In addition to my own creative production and teaching, I'm continuing my research into magic systems, with an extension into magic across media, while keeping my center firmly in games. Some of this research involves looking forward to new magic systems on the horizon, such as the Sorcery game, with its elaborate gestural casting system designed for the PS3 Move, as well as the MMO The Secret World, with its designers' promise of new schools of magic and methods for acquiring magical abilities. I'm interested in any platform with alternate control systems: Kinect, 3DS, Playstation Move, Ipad, Iphone, and Android.

I'm also fascinated by the often-neglected realms of non-digital gaming and gaming history--including CCG's, board games, and miniatures--where games can be stripped down to the bones of their mechanics (and possibly also their metaphysics). My investigation of magic systems is as much an exercise in game archeology as game prognosis, since I'm looking back to the early and middle eras of game design for lost gems that occurred before magic became homogenized and standardized into a single template. 

Just as simulations of magic in non-digital games can help to expose the skeletal structure of digital magic systems, so magic in other media--such as graphic novels, music, and film--can inspire and illuminate magic systems in games. A case in point would be magic in music, especially the genres of black metal and death metal. The occult-themed song "The Grand Conjuration" by Opeth has a down-tuned, double guitar and eerily keyboard-driven melody that almost cries out for a game adaptation: a cry partially answered by an "8-bit Opeth" tune posted on Youtube, to a chorus of comments asking for the accompanying retro NES game. (Part of me wonders if the SNES game Demon's Crest might have been the appropriate game, but 15 years too early.) 

Particular metal songs aside, there could have easily been a blog entry on magic and audio, with emphasis on songs as magical spells in games like Loom and Ocarina of Time. Audio magic extends naturally into cinematic magic systems, such as Mother of Tears, the third installment in Dario Argento's Three Mothers trilogy, which finally grants its protagonist supernatural powers to fight off her witch adversaries. All of these media offer an alternative to the crass popularization of magic in Hogwarts and its ilk, in which the metaphysical imagination degenerates into juvenile fantasy.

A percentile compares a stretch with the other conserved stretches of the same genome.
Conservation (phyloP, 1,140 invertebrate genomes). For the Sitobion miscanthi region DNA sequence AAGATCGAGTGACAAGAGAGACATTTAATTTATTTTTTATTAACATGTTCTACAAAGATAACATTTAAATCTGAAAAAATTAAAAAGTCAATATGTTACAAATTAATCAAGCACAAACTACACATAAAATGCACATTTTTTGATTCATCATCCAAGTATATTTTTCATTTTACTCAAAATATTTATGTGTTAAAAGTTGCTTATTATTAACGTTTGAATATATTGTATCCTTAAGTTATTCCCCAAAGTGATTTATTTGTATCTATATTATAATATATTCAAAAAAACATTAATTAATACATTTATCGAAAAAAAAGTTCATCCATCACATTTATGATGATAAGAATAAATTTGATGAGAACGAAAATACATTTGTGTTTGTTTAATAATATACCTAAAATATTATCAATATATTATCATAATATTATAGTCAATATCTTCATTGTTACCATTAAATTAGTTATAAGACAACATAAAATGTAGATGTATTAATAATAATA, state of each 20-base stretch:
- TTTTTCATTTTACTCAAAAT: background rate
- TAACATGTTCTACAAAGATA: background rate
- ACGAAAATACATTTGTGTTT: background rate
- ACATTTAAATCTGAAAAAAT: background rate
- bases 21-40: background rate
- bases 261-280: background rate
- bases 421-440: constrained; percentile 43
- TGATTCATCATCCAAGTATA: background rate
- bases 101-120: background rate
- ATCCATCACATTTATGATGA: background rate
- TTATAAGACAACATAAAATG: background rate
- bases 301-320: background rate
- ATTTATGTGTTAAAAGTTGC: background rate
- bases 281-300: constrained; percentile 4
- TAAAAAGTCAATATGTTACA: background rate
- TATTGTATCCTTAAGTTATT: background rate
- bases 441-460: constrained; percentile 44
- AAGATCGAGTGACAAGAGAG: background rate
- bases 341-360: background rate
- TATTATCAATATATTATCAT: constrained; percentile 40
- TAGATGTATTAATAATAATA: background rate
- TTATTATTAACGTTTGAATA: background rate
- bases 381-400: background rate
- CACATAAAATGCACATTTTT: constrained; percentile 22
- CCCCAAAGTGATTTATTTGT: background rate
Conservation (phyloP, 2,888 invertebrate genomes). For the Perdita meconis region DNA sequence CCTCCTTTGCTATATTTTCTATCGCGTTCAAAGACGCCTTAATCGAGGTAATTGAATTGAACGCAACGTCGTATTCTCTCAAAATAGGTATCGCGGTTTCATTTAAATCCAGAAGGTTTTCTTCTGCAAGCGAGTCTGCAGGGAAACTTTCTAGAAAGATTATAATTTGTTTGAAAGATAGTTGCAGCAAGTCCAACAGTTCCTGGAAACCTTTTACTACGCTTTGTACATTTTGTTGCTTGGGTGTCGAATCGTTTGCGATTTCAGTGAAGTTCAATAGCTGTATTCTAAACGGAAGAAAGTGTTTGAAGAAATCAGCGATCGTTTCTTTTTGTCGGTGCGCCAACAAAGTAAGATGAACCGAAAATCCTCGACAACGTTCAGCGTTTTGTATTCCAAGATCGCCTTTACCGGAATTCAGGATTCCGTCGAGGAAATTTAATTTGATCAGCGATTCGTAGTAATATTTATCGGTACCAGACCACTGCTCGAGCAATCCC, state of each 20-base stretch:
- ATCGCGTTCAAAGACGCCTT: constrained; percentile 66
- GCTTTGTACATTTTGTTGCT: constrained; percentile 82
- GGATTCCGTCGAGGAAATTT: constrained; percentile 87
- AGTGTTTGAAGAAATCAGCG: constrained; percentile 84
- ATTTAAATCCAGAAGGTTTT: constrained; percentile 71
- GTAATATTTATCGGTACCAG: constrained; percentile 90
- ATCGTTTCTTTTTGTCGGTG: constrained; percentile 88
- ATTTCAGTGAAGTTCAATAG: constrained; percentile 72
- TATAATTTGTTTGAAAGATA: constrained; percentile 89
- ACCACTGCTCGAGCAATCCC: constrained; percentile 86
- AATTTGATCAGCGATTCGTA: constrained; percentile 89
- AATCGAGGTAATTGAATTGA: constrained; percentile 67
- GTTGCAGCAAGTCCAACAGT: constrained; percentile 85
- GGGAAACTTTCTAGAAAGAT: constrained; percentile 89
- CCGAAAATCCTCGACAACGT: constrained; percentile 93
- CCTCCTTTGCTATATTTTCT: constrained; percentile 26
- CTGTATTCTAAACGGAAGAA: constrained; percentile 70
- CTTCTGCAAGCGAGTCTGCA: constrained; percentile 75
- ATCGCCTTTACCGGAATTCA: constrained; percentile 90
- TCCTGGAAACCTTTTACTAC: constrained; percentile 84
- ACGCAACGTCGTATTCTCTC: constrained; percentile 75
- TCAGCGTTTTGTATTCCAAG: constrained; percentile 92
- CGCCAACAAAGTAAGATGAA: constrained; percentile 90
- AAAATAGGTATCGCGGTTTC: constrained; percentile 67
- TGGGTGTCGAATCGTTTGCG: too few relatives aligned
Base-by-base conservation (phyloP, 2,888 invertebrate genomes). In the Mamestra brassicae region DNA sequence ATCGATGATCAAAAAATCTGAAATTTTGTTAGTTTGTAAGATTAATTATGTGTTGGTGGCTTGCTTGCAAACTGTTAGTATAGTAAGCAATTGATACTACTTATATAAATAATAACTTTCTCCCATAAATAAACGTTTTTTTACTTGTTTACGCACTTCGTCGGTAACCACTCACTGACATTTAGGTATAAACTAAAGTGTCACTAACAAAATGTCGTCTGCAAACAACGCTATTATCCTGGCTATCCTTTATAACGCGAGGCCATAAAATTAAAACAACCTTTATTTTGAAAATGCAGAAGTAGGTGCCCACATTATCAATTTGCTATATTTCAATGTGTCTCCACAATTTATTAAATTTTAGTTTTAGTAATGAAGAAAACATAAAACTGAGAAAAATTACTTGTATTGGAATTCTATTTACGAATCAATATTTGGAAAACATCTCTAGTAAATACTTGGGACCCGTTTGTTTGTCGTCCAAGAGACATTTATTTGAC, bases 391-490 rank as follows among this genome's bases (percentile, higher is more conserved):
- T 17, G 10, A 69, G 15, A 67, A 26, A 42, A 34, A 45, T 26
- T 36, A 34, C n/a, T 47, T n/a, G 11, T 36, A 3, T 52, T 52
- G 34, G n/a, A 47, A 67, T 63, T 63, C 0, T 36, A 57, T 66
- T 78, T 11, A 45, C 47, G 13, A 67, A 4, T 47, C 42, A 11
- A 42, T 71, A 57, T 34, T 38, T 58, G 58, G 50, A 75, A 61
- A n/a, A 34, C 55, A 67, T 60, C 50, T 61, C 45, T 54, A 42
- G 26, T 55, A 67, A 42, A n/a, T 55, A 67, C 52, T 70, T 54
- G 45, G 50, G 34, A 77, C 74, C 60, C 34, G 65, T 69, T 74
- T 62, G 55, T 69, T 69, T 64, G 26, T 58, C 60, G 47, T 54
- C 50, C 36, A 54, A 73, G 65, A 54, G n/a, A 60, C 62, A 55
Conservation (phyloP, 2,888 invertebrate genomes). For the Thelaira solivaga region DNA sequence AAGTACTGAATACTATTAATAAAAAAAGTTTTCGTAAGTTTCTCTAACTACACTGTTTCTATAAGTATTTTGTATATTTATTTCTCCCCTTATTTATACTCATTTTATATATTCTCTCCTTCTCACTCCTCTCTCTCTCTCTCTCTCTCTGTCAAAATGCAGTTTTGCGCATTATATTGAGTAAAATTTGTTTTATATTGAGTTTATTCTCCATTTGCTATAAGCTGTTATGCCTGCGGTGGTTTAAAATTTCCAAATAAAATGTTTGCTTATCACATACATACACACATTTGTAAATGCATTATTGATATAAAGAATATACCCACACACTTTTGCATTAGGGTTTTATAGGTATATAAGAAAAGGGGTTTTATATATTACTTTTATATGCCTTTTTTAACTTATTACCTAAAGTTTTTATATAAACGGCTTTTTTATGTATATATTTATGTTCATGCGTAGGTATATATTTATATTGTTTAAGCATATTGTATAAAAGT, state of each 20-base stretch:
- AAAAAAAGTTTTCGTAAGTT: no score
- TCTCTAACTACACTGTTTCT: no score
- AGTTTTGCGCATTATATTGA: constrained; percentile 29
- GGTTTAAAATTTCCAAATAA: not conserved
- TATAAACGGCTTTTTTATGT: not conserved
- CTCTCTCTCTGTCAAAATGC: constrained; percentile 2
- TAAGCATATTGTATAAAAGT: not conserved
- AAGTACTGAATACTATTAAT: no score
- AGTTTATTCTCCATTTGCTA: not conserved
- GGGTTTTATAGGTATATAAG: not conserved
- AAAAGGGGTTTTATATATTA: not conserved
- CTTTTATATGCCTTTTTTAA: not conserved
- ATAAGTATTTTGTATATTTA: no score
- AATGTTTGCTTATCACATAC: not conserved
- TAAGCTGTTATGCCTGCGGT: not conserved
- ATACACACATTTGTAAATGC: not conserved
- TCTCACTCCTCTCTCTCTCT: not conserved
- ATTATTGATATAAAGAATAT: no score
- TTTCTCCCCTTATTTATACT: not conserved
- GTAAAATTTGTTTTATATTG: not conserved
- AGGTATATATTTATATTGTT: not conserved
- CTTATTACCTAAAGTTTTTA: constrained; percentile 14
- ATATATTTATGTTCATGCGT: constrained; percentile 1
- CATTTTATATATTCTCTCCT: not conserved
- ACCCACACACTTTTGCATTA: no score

As I've been thinking about how to wrap up this blog series, I've had in my head the motto that Irish poet W.B. Yeats took in the Order of the Golden Dawn: "daemon est deus inversus" (a demon is a god inverted). The possibility of the demonic implies intimations of the sacred, the demonic in the original Greek sense of "daimon" as a guardian spirit. Even the darkest of games gains power not from evil but the spiritual, the awe-inspiring, the energy-charged. The Dark Heresy of Warhammer 40k, the rebellion of Raziel against Kain, or the battle against demons in Demon's Souls are all manifestations of a struggle against the prosaic, the dull, the authority of this world. At their deepest levels, all aspects of magic systems--their grammars, words, gestures, graphics, audio, and metaphysics--speak to the ritual purpose of reaching inward and outward into the furthest planes of our imaginations.  And that's a banner that I'll gladly wave, with the happy assistance of kindred souls like the readers of the Gameshelf.

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Magick Systems in Theory and Practice, Installment 7: Arcana Manor